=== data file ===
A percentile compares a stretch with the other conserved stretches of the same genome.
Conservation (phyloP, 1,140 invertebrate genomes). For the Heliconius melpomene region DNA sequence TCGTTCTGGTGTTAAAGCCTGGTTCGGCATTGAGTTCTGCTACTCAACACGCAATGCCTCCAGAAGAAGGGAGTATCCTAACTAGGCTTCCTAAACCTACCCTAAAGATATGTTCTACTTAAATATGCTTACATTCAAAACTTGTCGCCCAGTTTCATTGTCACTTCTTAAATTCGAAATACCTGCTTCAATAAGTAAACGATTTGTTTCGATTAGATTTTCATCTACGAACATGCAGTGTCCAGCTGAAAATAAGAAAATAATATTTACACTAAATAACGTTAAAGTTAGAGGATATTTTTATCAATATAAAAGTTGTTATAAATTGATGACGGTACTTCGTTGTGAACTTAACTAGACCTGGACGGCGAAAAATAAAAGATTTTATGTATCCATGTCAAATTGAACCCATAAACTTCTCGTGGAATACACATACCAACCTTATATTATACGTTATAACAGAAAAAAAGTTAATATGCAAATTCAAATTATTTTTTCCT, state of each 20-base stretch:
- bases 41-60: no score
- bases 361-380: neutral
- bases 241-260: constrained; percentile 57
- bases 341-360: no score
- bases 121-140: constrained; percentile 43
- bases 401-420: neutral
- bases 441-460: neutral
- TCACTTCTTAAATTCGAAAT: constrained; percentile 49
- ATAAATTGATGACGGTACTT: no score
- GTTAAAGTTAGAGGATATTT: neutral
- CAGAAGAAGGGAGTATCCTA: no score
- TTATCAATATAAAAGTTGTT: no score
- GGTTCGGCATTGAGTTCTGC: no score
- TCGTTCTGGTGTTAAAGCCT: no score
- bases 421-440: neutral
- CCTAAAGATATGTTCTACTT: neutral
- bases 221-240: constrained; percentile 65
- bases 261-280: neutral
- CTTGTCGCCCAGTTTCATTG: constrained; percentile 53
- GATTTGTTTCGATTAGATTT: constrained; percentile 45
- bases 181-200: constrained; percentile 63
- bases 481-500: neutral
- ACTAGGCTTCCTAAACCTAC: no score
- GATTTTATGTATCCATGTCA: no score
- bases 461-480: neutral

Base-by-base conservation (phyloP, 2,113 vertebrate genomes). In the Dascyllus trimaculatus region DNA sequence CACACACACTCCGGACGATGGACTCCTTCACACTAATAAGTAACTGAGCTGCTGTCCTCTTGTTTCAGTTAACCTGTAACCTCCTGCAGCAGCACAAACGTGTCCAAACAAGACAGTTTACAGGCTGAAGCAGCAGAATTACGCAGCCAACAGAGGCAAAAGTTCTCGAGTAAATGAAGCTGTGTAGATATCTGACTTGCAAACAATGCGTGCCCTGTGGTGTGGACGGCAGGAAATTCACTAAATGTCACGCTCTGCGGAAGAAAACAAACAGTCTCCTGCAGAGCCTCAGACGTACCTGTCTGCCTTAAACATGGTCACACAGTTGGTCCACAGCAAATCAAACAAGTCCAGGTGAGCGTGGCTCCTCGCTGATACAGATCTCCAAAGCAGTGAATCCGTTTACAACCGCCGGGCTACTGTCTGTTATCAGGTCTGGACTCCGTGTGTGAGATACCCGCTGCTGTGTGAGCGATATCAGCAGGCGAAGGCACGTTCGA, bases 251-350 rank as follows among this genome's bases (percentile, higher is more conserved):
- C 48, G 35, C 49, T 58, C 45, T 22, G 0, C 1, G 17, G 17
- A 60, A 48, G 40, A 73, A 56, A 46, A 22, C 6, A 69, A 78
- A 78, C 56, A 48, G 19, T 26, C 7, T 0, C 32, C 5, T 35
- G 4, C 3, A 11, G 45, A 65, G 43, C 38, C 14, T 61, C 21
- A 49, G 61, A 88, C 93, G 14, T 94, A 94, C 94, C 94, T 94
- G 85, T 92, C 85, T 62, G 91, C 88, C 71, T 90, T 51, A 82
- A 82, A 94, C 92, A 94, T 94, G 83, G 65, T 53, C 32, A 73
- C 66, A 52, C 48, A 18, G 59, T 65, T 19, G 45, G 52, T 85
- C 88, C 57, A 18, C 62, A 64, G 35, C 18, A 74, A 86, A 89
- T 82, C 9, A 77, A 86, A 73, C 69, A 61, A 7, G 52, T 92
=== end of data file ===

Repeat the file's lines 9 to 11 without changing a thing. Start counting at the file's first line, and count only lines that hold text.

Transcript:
- bases 441-460: neutral
- TCACTTCTTAAATTCGAAAT: constrained; percentile 49
- ATAAATTGATGACGGTACTT: no score